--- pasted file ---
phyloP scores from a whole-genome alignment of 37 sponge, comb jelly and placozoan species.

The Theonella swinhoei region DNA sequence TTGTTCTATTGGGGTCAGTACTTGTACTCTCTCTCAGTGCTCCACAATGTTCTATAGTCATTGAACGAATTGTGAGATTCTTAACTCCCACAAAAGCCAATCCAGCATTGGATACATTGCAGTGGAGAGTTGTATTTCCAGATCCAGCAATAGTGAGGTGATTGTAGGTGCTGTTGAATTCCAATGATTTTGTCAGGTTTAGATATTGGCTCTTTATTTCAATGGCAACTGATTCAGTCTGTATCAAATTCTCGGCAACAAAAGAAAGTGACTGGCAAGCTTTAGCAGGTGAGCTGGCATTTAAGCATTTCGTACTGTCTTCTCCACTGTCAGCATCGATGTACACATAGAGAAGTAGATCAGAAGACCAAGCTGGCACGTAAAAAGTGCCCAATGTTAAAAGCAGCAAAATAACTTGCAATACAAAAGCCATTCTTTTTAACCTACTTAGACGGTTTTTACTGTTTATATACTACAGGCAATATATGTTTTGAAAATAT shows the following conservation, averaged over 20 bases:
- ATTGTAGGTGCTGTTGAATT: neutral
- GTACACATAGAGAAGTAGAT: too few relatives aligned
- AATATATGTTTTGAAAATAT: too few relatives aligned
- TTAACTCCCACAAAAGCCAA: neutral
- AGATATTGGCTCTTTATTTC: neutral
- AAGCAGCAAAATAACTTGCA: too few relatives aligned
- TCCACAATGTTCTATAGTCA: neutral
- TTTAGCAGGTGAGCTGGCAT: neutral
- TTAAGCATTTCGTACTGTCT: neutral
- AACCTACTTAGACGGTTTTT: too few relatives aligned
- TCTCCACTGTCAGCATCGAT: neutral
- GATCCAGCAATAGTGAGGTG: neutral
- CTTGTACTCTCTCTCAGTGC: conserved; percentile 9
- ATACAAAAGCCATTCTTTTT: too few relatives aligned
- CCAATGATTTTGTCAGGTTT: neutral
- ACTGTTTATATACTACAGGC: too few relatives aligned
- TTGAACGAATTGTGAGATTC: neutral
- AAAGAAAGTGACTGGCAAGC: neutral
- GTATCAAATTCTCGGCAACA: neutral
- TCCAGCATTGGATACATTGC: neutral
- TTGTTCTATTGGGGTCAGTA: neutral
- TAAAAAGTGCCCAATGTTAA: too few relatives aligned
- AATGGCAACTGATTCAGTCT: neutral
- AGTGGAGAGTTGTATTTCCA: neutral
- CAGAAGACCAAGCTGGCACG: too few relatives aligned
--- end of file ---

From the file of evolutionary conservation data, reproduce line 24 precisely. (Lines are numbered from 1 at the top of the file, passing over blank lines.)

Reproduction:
- TAAAAAGTGCCCAATGTTAA: too few relatives aligned